Making their return after an eight-year hiatus (aside from an ‘early works’ compilation in 2018), Naglfar are determined to remind listeners of their skills and credentials, simply by delivering an engagingly powerful album that plays to their strengths.
Immediately bursting into high-tempo, high-powered mayhem with opening track “The Dagger in Creation”, the Swedish group deploy their nerve-rattling with evident confidence, with their performance showing little sign of the stretch between albums. It’s a veritable storm of black/death metal from the first moments, thoroughly asserting their vicious side before starting to slip in some melodic tenderness.
Progressing from there, the general ratio of mayhem to melody stays fairly in-line with the early settings, though a couple of tracks do buck the trend. There’s the relatively sedate opening of “Necronaut”, for instance, which builds its body up around an mournful guitar riff before dissolving back into that same riff, and “Like Poison for the Soul” makes thorough use of doom-ish plodding chord strains from measure to measure.
But for the most part, tracks like “A Sanguine Tide Unleashed”, in addition to showcasing the band’s sharp phrasing, deliver tightly-crafted belts of black metal that blast away with little mercy. That’s not to suggest that they’re lacking in nuance; on the contrary, there’s quite a bit of complexity going on with the interwoven rhythms, and even in the densest song sections, the mixing never falls into muddled tone or timbre. Respect for that goes to guitarist Marcus Norman, who pulled double duty as the album’s mixer, and the accomplished Dan Swanö, who handled mastering.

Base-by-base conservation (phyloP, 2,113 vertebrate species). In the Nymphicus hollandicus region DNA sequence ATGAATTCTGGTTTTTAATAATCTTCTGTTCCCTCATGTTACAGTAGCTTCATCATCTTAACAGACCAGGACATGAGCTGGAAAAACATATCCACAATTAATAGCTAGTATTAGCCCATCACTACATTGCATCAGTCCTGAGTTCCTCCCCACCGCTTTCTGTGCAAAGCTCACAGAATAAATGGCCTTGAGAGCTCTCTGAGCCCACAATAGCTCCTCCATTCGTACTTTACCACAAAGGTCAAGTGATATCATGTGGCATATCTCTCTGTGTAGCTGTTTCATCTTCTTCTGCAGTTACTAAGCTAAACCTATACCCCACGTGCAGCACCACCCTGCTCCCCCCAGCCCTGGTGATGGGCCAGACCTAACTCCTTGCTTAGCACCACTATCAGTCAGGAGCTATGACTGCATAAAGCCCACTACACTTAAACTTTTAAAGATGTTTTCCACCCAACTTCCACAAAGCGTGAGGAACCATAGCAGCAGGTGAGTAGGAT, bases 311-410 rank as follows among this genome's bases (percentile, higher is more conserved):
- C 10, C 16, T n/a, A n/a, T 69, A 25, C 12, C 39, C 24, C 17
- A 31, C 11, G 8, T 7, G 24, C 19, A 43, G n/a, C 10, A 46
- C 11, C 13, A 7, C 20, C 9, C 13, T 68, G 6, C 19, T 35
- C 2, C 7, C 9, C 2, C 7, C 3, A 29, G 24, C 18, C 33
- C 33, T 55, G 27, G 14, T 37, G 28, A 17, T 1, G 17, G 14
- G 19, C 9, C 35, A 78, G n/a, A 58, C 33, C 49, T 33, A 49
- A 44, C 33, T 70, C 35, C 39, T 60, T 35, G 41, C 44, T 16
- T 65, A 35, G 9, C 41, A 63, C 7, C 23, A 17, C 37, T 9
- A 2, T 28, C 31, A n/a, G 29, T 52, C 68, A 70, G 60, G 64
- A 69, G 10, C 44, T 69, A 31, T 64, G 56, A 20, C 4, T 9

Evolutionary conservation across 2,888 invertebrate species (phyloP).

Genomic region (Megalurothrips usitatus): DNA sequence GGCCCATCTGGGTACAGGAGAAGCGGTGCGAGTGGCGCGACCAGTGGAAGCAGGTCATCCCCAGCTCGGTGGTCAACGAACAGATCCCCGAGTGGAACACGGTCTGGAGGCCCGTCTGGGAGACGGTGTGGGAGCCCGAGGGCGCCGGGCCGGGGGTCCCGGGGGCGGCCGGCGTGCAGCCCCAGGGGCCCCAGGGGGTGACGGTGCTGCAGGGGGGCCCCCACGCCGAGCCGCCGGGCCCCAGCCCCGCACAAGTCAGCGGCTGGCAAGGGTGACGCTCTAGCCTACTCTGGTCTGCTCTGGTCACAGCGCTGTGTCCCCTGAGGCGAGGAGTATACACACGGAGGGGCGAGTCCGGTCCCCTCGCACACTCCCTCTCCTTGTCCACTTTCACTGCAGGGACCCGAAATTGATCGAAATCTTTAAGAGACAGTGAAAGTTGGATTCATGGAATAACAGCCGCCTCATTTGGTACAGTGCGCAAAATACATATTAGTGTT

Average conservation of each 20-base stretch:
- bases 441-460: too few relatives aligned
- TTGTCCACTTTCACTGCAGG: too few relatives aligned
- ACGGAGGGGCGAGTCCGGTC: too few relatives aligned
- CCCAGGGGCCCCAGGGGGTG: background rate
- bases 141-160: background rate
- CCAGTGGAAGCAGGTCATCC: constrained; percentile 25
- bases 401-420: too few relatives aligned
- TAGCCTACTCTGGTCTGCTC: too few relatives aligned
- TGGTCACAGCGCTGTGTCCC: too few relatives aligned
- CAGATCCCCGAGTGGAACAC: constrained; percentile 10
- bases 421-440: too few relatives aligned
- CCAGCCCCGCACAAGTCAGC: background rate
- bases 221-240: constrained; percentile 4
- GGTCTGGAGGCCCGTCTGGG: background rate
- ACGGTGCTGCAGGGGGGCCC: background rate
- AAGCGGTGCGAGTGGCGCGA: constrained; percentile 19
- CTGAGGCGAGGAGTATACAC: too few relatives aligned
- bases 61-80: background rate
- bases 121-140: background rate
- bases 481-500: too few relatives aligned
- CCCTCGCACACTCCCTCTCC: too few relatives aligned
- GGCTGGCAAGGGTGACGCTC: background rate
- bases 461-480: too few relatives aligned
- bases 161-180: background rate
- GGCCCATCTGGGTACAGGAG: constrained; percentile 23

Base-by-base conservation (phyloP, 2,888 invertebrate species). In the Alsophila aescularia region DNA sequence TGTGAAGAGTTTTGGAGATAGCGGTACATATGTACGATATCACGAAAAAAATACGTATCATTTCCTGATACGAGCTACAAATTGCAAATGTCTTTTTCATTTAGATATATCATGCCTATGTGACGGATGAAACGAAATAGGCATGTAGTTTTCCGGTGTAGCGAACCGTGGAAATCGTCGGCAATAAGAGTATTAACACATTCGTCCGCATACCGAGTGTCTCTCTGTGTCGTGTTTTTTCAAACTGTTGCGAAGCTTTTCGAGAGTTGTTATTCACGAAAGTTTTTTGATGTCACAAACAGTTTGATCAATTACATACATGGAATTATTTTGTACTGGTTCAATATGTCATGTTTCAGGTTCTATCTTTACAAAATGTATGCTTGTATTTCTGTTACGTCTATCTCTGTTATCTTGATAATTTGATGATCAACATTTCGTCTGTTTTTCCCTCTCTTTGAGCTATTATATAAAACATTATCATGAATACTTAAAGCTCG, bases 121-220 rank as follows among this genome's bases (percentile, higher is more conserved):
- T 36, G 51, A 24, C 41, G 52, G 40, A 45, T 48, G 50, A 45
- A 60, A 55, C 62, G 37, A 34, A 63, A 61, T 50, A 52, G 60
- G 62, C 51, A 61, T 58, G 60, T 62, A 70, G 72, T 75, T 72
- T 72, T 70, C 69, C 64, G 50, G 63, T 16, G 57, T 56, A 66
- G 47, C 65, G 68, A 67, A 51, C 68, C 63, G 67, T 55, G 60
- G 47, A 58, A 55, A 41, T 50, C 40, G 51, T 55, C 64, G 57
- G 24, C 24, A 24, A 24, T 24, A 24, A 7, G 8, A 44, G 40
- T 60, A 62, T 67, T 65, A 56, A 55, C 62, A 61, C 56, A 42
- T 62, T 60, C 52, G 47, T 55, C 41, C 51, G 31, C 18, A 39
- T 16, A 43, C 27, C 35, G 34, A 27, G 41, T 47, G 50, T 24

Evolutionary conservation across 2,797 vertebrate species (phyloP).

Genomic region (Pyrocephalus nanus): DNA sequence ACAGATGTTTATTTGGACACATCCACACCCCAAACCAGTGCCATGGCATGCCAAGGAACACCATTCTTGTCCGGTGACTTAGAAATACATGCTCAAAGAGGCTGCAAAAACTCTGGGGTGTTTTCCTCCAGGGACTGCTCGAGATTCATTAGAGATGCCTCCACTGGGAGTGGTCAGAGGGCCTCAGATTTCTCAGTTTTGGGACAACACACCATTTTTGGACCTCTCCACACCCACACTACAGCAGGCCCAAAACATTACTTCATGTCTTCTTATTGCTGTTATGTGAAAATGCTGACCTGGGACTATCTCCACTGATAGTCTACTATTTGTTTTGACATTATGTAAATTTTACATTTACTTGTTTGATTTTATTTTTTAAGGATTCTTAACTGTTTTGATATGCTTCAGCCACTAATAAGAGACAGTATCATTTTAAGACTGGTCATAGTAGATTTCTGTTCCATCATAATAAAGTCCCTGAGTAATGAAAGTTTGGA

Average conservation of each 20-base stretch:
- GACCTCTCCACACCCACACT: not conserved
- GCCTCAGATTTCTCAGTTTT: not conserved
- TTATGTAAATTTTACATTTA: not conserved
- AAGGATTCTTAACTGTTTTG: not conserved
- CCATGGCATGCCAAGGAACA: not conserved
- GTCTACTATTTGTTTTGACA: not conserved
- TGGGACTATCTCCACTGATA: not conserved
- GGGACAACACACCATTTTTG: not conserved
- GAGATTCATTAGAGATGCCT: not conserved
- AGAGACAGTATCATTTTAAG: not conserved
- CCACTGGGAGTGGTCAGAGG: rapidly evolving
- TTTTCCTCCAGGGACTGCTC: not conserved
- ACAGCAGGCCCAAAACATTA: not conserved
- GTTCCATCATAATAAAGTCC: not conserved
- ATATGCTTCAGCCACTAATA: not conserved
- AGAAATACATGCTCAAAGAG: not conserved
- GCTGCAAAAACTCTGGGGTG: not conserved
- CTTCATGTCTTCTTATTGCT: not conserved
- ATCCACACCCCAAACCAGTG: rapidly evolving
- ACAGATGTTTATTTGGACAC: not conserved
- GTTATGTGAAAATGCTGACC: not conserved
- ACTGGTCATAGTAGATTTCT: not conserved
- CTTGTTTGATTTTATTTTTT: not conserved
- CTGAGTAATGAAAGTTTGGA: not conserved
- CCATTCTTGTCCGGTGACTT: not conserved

And, while the overall character of the album is consistent, there’s certainly enough breadth of expressive particulars to keep the experience from getting predictable. When they deploy hooked riffs, they hang in memory, to be sure, but Naglfar make sure to fit those pieces into a turbulent whole that defies easy digestion.
Though it does tend to feel as though the band isn’t pushing themselves as much as they could have, creatively speaking, what is put forth on the album is pulled off with technical and emotive luster. Taken as a reassurance from the band that they’re still in action, it’s an effective and welcome reminder of their clout and venom; taken as an album on its own, with the abrupt end of final song “Cry of the Serafim”, there’s an implicit promise that they’ll be back with more before too long. As long as they keep up the quality shown here, that follow-up should be a sure thing,